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How Guild Education is making continuing education a workplace perk

The company—a winner of Fast Company’s 2020 World Changing Ideas Awards—helps its clients like Chipotle, Disney, and Walmart offer free or reduced higher education to their employees, reducing turnover and helping career advancement.

How Guild Education is making continuing education a workplace perk
[Photo: courtesy Guild]

Typically, the narrative is that you have to go to college to get a good job. But what if the job you already have could help you go to college? There are millions of “underskilled workers” across the country, meaning there are job openings out there, but many Americans don’t have the educational requirements necessary to fill them—and the cost of higher education can often make that impossible.

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According to Guild Education, an education technology startup, there are 88 million Americans in need of upskilling or reskilling in order to be able to compete in the workplaces of the future. Guild is working on helping those Americans get the skills and education they need with employee-sponsored education benefits.

Founded in 2015, Guild—the winner in the education category of Fast Company’s 2020 World Changing Ideas Awards—helps employers create education programs for workers by connecting companies with higher-ed programs at nonprofit universities. In 2019, the company struck major deals like the one with Chipotle, in which the chain covers 100% of tuition costs for 75 degree programs—a first, Guild says, for the fast-casual restaurant sector. In total that year, Guild helped its students avoid more than $100 million in student debt.

[Photo: courtesy Guild]
Besides Chipotle, Guild works with big name businesses including Disney, which also pays 100% of its employees’ education; Walmart, which asks their employees to pay $1 a day while enrolled; and Lowe’s, which gives employees up to $2,500 to gain a certification in trades from HVAC to appliance repair. Employees in Guild education programs can pursue degrees from a bachelor’s in psychology to a master’s in information and communications technology, from about a dozen participating universities—including University of Arizona, Southern New Hampshire University, and Bellevue University. They can also pursue certificates in skills from plumbing to software engineering.

Guild CEO Rachel Carlson [Photo: courtesy Guild]
This arrangement clearly benefits the employees and the schools, but why would the companies bother to foot these bills? “Most employers are facing a number of factors related to their employee experience around how to recruit more high-quality employees, how to retain them, how to upskill them for a future job at the company,” says CEO Rachel Carlson. According to Guild’s internal data, an education program can help increase the number of high-quality job applicants by 25%, and also helps reduce turnover. A lot of these companies have high turnover rates—Chipotle’s is about 150% according to 2019 reporting from the New York Times—but Carlson says for employees who are also Guild students, they’ve seen turnover rates fall to about 5%. Internal Guild data has also found that an employee enrolled in the education program has a 2.6 times higher likelihood of being promoted on the job, according to Carlson.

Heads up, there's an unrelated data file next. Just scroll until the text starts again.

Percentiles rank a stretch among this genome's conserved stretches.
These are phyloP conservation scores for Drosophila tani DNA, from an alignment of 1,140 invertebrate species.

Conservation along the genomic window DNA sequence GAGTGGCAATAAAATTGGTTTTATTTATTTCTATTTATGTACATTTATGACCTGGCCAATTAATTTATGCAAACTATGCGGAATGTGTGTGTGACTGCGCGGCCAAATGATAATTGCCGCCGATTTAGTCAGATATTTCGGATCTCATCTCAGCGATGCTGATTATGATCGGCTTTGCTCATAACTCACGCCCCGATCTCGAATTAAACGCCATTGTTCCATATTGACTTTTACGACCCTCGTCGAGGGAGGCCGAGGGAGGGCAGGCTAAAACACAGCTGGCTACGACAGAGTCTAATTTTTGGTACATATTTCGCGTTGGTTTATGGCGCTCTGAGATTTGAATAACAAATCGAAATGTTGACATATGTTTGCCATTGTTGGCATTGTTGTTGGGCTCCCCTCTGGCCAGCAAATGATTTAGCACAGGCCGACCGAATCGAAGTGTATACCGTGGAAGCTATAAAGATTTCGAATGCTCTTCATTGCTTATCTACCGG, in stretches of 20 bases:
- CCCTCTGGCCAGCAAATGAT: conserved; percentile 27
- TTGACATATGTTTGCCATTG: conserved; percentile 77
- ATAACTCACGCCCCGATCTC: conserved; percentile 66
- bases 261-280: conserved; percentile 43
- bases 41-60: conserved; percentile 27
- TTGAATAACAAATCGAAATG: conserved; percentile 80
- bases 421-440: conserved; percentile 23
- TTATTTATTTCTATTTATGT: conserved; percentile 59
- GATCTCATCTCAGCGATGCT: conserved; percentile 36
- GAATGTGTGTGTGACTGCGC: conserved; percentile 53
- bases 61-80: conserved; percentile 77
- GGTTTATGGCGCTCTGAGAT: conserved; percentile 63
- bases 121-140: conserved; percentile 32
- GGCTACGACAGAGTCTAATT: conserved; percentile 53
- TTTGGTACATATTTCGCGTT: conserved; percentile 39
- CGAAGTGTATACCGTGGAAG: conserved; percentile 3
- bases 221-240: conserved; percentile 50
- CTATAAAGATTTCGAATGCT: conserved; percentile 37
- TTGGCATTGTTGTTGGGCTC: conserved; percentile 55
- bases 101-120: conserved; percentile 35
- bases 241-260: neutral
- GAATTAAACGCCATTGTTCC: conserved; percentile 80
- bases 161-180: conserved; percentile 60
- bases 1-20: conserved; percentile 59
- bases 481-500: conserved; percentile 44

Carlson spent years working in the community college space, and she saw how few students were actually earning degrees—studies have found that fewer than 40% of community college students earn a certificate or degree within six years of enrollment, and though community college is cheaper than (particularly private) universities, community college students are disproportionately likely to default on their student loans.  “For too long, the story’s been told that that’s because these folks are dropouts, they’re not capable, they’re not academically prepared to succeed in college. . . . That’s not true at all. They’re not dropouts, we just send them to dropout factories,” she says.

[Photo: courtesy Guild]

The same thing applies to for-profit universities that see low graduation rates, she adds. “There are hundreds of high-quality schools that are dying to meet those students and dying to help those folks prepare for the future of work, but there’s no matching system today.” Using an employer as that matchmaker, Carlson says, is a great way to get these people to higher education institutions, without burdening them with student debt—and a great way, she adds, to get insight on what education these students should pursue, based on what kinds of higher-skilled jobs those employers might need to fill.

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Guild Education, which became a unicorn in 2019 following a $157 million fundraising round, did not invent the idea of education as a workplace benefit; employers have long provided tuition-assistance programs, and for many of the same reasons they would through Guild, to reduce turnover and increase the chances of filling more senior roles internally. But Guild has helped bolster those programs, the company says, and make all stakeholders—employers, students, and schools alike—see the increasing value in education benefits, and the importance of these programs as our workforce continues to change.

Currently, more than three million Americans have access to Guild, and 400,000 have started their back-to-school journey through Guild programs. Carlson hopes to reach millions more. “We believe if we do our job correctly, that 20, 30 years from now, many, many millions more Americans will be prepared to succeed in the future of work,” she says, “versus being displaced, or unemployable, or suffering from a number of the economic trends that we see coming our way in the American economy.”

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